Quick and Cheap Reviews of Quick and Cheap Movies

Or, a quick fix of slick flicks.Devil's Pass: Found-footage Dyatlov Pass Incident investigation. Some fun Russian scenery; very nice twist at the end.Kill List: An aging contract killer goes in for One Last Job and things predictably go haywire. An unexpectedly emotional film; you can feel the regret and confusion of the characters, and their relationships are sharply-drawn. Also very twisty in the back half, with the final twist an especially nasty one. Much better than it had to be, … [Read more...]

“Icons in Transformation”: Ludmila Pawlowska

Powerful images of the Passion. … [Read more...]

“Haunted Hollywood”: I watch “Maps to the Stars”

for AmSpec: Part of the reason David Cronenberg’s new Maps to the Stars is so engrossing is that it’s two kinds of movie at once. The surface is all brutal Hollywood satire, the child star who only eats red Skittles and the washed-up actress demanding that her assistant fetch her Xanax and Kozy Shack pudding. This stuff is breathtaking: the massage therapist who helps his scantily-clad clients work through child abuse (“I’m going to press on a personal history point now”), the hateful cheek-kis … [Read more...]

Edward Gorey’s Tarot Set

YES PLEASE: Since he supplied us with a visual vocabulary for cutesy dread over many decades, perhaps it comes as no surprise that Edward Gorey designed a set of whimsical tarot cards. The set is called the “Fantod Pack,” the word fantod signifying “a state of worry or nervous anxiety, irritability” and thus possibly the most Edward Gorey word ever. (David Foster Wallace was fond of the word as well, using the phrase “howling fantods” multiple times in Infinite Jest; the main clearinghouse websi … [Read more...]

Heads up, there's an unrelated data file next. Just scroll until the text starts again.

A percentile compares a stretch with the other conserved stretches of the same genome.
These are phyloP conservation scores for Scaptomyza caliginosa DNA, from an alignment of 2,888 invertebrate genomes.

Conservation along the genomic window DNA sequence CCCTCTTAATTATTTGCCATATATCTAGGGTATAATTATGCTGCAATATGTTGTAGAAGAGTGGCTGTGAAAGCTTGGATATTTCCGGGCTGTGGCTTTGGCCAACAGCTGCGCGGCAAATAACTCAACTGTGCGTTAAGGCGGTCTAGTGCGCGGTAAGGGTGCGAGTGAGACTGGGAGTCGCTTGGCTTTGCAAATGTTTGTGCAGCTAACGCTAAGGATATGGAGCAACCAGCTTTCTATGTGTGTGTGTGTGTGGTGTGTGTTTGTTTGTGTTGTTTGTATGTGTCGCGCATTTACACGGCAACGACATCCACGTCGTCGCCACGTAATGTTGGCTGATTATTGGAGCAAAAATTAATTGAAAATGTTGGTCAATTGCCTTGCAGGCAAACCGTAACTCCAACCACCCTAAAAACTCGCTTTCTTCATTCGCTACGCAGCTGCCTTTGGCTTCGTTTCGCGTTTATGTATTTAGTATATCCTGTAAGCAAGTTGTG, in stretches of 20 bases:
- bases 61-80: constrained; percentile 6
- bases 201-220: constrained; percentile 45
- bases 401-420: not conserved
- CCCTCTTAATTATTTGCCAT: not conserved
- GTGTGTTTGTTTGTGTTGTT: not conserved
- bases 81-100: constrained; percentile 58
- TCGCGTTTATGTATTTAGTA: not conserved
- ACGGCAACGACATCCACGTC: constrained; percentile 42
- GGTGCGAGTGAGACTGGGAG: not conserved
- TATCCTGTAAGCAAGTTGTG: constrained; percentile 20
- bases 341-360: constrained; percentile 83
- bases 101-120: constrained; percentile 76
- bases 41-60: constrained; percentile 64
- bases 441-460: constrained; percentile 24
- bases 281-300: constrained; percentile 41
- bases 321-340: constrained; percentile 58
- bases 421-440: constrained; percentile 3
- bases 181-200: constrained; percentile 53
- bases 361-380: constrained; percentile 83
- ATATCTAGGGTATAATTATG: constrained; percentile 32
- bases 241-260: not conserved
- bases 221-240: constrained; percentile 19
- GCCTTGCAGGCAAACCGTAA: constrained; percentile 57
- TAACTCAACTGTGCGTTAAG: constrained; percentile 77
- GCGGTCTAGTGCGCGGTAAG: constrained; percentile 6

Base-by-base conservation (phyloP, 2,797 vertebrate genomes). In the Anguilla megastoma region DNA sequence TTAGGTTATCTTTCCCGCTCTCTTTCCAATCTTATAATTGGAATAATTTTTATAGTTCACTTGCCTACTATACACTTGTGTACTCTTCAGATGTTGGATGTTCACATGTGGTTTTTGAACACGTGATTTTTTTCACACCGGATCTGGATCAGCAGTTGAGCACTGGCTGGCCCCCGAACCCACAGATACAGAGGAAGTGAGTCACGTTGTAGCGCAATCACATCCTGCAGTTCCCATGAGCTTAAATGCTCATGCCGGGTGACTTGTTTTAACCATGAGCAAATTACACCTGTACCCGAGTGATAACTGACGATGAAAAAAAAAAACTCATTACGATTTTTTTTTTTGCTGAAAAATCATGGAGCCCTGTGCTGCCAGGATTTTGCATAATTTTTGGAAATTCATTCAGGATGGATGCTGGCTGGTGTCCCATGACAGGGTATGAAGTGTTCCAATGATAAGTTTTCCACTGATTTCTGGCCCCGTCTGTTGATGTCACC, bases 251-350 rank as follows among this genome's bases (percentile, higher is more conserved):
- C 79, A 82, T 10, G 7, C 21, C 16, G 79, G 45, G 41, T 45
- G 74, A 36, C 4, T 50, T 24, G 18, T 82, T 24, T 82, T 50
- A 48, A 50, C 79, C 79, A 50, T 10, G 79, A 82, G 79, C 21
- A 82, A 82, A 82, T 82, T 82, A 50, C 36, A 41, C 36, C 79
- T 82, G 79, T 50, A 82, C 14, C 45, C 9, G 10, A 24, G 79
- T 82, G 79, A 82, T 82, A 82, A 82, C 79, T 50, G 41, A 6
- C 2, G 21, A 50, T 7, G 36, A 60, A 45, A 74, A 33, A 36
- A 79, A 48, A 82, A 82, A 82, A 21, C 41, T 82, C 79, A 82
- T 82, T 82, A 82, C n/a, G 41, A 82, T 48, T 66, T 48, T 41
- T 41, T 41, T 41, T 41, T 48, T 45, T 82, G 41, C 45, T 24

“Opening the Time Capsule: The Forgotten Era of Black Indie Film”

...forgotten indie films from '68 through '89?! WHERE DO I SEE THESE: Last week, the Film Society of Lincoln Center concluded its beautiful ode to an era, “Tell it like it is: Black Independents in New York, 1968-1986.” The survey of more than a dozen titles produced during the period, some never-before seen, offered a peak into an unheralded, often forgotten moment of visual storytelling which is responsible for some of the most impressive and richly nuanced portraits of black life in fil … [Read more...]

“Marilynne Robinson Returns to Gilead”: I review “Lila”

at AmCon--I think this piece turned out well: Ten years ago Marilynne Robinson began telling us the story of Gilead, Iowa, a tiny town surrounded by fields and farms. A droplet of water in which the whole world is reflected.She began with Gilead, a novel in the form of a long letter written from the dying John Ames to his young son. Ames situates the town in its historical context, showing how this apparently all-white enclave nonetheless falls under the shadow of racism, from the Civil War … [Read more...]

Kickstarter to Restore Pioneering African-American Cinema

Looks stellar. From Kino Lorber: Among the most fascinating chapters of film history is that of the so-called “race films” that flourished in the 1920s - ‘40s. Unlike the “black cast” films produced within the Hollywood studio (such as Stormy Weather or Green Pastures), these films not only starred African Americans but were funded, written, produced, directed, distributed, and often exhibited by people of color. Entrepreneurial filmmakers such as Oscar Micheaux,  Spencer Williams, and Richard D … [Read more...]


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